Melanocytomas are benign, pigmented tumors usually seen in adults. They are normally asymptomatic, localized, and unassociated with any systemic features.1-3 We report a case of congenital melanocytoma with diffuse ocular involvement, extending into the orbit and causing proptosis, along with oculodermal melanocytosis and multiple congenital melanocytic nevi on the body.
A 6-month-old boy had progressive protrusion of the right eye since birth. He had a proptosis measuring 34 mm with a pigmented subconjunctival mass in the upper fornices and cutaneous pigmentation on the upper eyelid (Figure 1A). Multiple pigmented cutaneous lesions were seen throughout the body, ranging from 1 to 10 mm (Figure 1B).
A computed tomographic scan showed a large lesion infiltrating the right eyeball and posterior orbit, causing scalloped expansion of the orbit (Figure 1C). An incisional biopsy specimen taken through the superior fornix revealed a melanocytoma. Because melanocytomas of such infiltrative nature and progression can become malignant, an exenteration was done. A nevus was also biopsied. Results of a complete metastatic workup were normal. Gross examination showed a pigmented mass measuring 35 × 25 × 25 mm, filling up the globe and extending superoposteriorly into the orbit (Figure 1D). Microscopical analysis showed heavily pigmented tumor cells, of which bleached preparations revealed plump polyhedral nevus cells with abundant cytoplasm and small, uniform nuclei (Figure 2A and B). The tumor had infiltrated the sclera posteriorly and replaced the entire optic nerve. There was no evidence of mitosis or vascular invasion. Staining for S-100 protein and HMB-45 were positive. Staining for Ki-67 showed a proliferative index less than 1%. Features of melanosis oculi in the form of increased dendritic melanocytes were seen in the episclera, sclera, and optic nerve sheath (Figure 2C). Results of the microscopical analysis of the cutaneous lesion were consistent with a congenital melanocytic nevus (Figure 2D).
Three years later, there was no recurrence.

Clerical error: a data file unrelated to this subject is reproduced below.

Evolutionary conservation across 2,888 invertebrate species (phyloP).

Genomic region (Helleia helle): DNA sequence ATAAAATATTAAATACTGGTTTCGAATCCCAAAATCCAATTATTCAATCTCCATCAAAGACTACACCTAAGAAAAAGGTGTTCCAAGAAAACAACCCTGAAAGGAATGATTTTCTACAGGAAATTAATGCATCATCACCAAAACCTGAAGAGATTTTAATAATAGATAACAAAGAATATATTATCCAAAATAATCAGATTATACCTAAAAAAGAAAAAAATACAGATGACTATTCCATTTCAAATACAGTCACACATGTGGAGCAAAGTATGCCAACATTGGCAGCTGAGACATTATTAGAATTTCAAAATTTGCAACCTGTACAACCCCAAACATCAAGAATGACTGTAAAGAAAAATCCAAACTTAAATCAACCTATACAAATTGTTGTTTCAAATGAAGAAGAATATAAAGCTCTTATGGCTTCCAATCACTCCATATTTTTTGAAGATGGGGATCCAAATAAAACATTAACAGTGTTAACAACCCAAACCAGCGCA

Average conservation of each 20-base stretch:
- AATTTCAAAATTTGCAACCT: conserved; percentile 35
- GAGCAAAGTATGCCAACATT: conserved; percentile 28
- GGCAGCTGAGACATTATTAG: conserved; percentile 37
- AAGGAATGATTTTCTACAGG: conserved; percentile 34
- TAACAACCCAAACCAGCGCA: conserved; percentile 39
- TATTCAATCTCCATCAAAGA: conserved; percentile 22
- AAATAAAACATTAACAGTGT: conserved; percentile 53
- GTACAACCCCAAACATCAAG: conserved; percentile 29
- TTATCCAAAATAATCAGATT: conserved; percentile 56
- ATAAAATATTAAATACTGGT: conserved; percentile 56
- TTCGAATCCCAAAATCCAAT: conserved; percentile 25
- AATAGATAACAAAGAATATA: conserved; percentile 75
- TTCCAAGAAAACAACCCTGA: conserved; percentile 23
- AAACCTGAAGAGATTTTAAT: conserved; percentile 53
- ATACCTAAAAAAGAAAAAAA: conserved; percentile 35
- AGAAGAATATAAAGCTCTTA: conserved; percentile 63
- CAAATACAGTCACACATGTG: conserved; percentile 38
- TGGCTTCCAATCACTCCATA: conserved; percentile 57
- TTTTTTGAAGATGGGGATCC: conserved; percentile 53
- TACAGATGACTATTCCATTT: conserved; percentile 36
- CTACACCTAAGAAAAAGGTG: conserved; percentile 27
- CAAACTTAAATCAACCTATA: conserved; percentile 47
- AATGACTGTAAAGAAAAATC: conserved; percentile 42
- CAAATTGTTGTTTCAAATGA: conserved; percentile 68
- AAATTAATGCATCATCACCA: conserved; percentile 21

Melanocytoma, although previously often confused with malignant melanoma, is now distinctly recognized by its typical clinical and benign histological features.1,2 The tumor in this case was diffuse and infiltrative, making it difficult to comment on the exact site of origin. Although generally asymptomatic, melanocytoma can manifest with vision loss, glaucoma, scleral pigmentation, or an iridochoroidal mass.1-4 Our patient had a large proptosis. A literature search revealed only 1 report of a congenital melanocytoma with proptosis.5 Unlike our case, it was mainly orbital and surrounded the optic nerve.
Ocular melanocytosis is characterized by hyperpigmentation of the uvea, sclera, episclera, and optic nerve.1,4 Shields et al3,4 have pointed out the association of melanocytoma with oculodermal melanocytosis and suggested that although they are considered to be different entities, they may be different expressions of the same disease. Our patient also had melanocytoma with oculodermal melanocytosis.
Melanocytomas usually have no systemic associations.1-3 To our knowledge, this is the first report of melanocytoma associated with multiple congenital melanocytic nevi. Cases of congenital malignant melanoma of the choroid with multiple congenital melanocytic nevi have been reported.6 Our case had benign histological features, showing only a locally aggressive infiltration, making it distinct from the other cases reported.
Several reports have cited growth in melanocytoma.1-3 A history of rapid progression as in our case is unusual. Few reports have also shown extrascleral extension, but to our knowledge this never occurs with complete globe involvement and extensive orbital infiltration.2 The overall prognosis of melanocytoma is good. Slight growth may not signify malignancy. However, more progressive growth suggests malignant transformation.2,3
Our case is unusual because it manifested congenitally with diffuse ocular involvement and orbital extension, causing proptosis. It also suggests an association between melanocytoma, oculodermal melanocytosis, and multiple congenital melanocytic nevi.
Correspondence: Dr Khuraijam, Dr Rajendra Prasad Centre for Ophthalmic Sciences, All India Institute of Medical Sciences, Ansari Nagar, New Delhi 110029, India (email@example.com).
Financial Disclosure: None reported.
LE Melanocytes, melanocytic nevi, and melanocytomas. Invest Ophthalmol
1965;411- 41PubMedGoogle Scholar
Jr Melanocytoma (hyperpigmented magnocellular nevus) of the uveal tract: the 34th G. Victor Simpson Lecture. Retina
730- 739PubMedGoogle ScholarCrossref
CL Melanocytoma of optic disc in 115 cases: the 2004 Samuel Johnson Memorial Lecture, part 1. Ophthalmology
1739- 1746PubMedGoogle Scholar
AD Malignant melanoma arising from a large uveal melanocytoma in a patient with oculodermal melanocytosis. Arch Ophthalmol
990- 993PubMedGoogle Scholar
C Orbital melanocytic hamartoma. Am J Ophthalmol
357- 361PubMedGoogle Scholar
et al. Congenital uveal malignant melanoma: a case report. Can J Ophthalmol
611- 615PubMedGoogle ScholarCrossref